My Recipe

Vegetarian Cabbage Roll


7 big or 14 small savoy cabbage or suey choy leaves
2 pieces flavoured dried tofu
2/3 cup whole kernel corn (canned or frozen)
1/2 cup carrot
1/2 cup celery


1-1/3 light soy sauce
1/8 tsp salt
1/2 tsp sugar
1 tsp sesame oil
3-1/2 Tbsp water
2 Tbsp vegetarian stir-fry sauce
1-1/2 tsp cornstarch


1 Tbsp light soy sauce
1/2 tsp sugar
1/8 tsp white ground pepper
3/4 tsp mushroom seasoning
1 tsp sesame oil
1-1/2 tsp cornstarch
5 oz water


  1. Trim the bottom part of the central vein of savoy cabbage leaves to make it less thick. For suey choy, trim and thin out the bottom part. Blanch in 10 cups boiling water to soften, about 8 minutes. Remove and drain. Dry with paper towel.
  2. Cut tofu, carrot and celery into small dices.
  3. Mix seasoning ingredients and sauce ingredients in separate bowls.
  4. To make filling: Heat wok and add 3 Tbsp oil. Stir-fry carrot for 30 seconds. Add celery, tofu and corn, stir-fry for 30 seconds. Add seasoning ingredients. Keep tossing until sauce thickens. Remove and cool. Divide into 7 or 14 portions.
  5. When filling is cool enough to handle, wrap a portion into each cabbage leaf to make a roll. Repeat with remaining filling and leaves. Arrange cabbage rolls on a heat proof platter. Steam on high heat for about 8 minutes.
  6. Remove from heat and pour away water on platter.
  7. Pour away water in wok. Dry, reheat wok and add 1-1/2 tsp oil. Add sauce ingredients and bring to a boil. Pour over cabbage rolls. Cut each roll into 2 pieces for big rolls if desired. Serve.

Nutrition value for 1 big roll:

Calorie 175, Fat 10.2 g, Carbohydrate 15 g, Fibre 2 g, 3 g, Cholesterol 0 mg, Sodium 767 mg, Protein 6 g.


Cooking Class: Remove Seeds from Chillies

1. Remove the stalks from chillies.

Cut each chili in half lengthwise.

Using a small sharp knife, scrape out the seeds and fleshy white ribs from each half.

Infographic: The Most Valuable Substances by Weight

See large image ….

Source: Bullion Vault

Having More Children Slows Down Cellular Aging Process – Study

A study by Simon Fraser University researchers indicates that the number of children born to a woman influences the rate at which her body ages.

The study led by health sciences professor Pablo Nepomnaschy and postdoctoral researcher Cindy Barha found that women who give birth to more surviving children exhibited longer telomeres. Telomeres are the protective tips found at the end of each DNA strand and are indicative of cellular aging. Longer telomeres are integral to cell replication and are associated with longevity.

The study assessed the number of children born to 75 women from two neighbouring indigenous rural Guatemalan communities and their telomere lengths. The participants’ telomere lengths were measured at two time points 13 years apart, through salivary specimens and buccal swabs. This is the first study to examine the direct association between the number of children and telomere shortening in humans over time.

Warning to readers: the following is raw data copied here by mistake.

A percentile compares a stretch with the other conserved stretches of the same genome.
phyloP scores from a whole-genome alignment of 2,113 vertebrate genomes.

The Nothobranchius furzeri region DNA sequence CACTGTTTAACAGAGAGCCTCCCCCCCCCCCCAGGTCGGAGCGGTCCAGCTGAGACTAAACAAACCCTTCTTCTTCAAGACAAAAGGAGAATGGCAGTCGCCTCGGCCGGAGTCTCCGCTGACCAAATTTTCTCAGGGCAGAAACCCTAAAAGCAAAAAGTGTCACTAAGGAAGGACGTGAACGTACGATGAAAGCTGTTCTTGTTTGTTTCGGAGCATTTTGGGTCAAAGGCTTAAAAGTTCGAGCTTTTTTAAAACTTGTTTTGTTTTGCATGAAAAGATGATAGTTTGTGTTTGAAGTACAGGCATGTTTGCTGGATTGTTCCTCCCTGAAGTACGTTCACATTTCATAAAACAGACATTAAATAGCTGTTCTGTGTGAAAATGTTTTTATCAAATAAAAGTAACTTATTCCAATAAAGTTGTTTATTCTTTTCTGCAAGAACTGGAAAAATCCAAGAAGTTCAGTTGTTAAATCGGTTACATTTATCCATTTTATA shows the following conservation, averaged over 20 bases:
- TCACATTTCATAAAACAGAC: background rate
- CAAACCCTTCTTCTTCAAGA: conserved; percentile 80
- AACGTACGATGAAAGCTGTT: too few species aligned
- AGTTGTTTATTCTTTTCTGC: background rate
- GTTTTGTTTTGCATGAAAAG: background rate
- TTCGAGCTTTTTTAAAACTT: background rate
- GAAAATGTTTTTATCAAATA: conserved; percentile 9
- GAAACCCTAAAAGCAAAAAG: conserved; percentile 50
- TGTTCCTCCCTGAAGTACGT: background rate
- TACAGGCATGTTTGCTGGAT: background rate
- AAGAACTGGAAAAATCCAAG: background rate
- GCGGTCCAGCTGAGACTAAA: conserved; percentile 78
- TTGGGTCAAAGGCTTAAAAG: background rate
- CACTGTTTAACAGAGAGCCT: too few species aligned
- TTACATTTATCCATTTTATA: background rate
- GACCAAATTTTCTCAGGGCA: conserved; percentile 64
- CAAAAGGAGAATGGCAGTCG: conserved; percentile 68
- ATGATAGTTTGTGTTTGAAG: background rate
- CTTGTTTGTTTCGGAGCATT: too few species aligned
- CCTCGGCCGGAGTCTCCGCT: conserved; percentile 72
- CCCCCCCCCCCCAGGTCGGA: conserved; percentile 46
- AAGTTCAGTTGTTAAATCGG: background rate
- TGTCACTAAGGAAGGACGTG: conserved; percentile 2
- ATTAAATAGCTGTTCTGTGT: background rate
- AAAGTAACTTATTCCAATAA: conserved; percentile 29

According to Nepomnaschy, the study findings contradicts life history theory which predicts that producing a higher number of offspring accelerates the pace of biological aging. “The slower pace of telomere shortening found in the study participants who have more children however, may be attributed to the dramatic increase in estrogen, a hormone produced during pregnancy,” says Nepomnaschy who also spearheads the Maternal and Child Health Laboratory at the SFU Faculty of Health Sciences. “Estrogen functions as a potent antioxidant that protects cells against telomere shortening.”

The social environment that the study participants live in may also influence the relationship between their reproductive efforts and the pace of aging. “The women we followed over the course of the study were from natural fertility populations where mothers who bear numerous children receive more social support from their relatives and friends,” explains Nepomnaschy. “Greater support leads to an increase in the amount of metabolic energy that can be allocated to tissue maintenance, thereby slowing down the process of aging.”

However the researchers emphasize that aging is a very complex process about which we still have much to learn.

Source: Simon Fraser University

Roasted Mushroom on Toast


1 lb white or Portobello mushrooms, cut in pieces
1/4 cup (approx) olive oil
1 tsp fresh rosemary, finely chopped
pinch salt and freshly ground black pepper
1 cup black olives, pitted
10 fresh basil leaves
8 anchovy fillets
3 cloves garlic
2 tbsp capers
2 oz (approx) sun-dried tomatoes packed in oil, drained
1/2 cup extra-virgin olive oil
1 baguette
basil pesto (optional)
fresh basil sprigs


  1. Preheat oven to 425°F (220°C). Toss mushrooms with olive oil, rosemary, salt and pepper. Place on greased baking sheet; roast for 8 minutes or until brown and shrivelled. Remove from oven; let cool to room temperature. Reduce oven temperature to 375°F (190°C).
  2. Meanwhile, place olives, fresh basil leaves, anchovy fillets, garlic, capers and tomatoes in food processor. Process ingredients until smooth, adding extra-virgin olive oil in steady stream. Add mushrooms; process just until well blended. Add pepper to taste. (Tapenade can be covered and reftigerateo/for up to I week.)
  3. Slice baguette into thin slices. Brush each slice with exra-virgin olive oil, and basil pesto, if using. Toast in oven for 3 minutes or until just starting to brown.
  4. To serve, add dollop of tapenade to each toast; garnish with sun-dried tomatoes cut into thin strips and basil sprigs.

Makes about 20 servings.

Source: Style at Home

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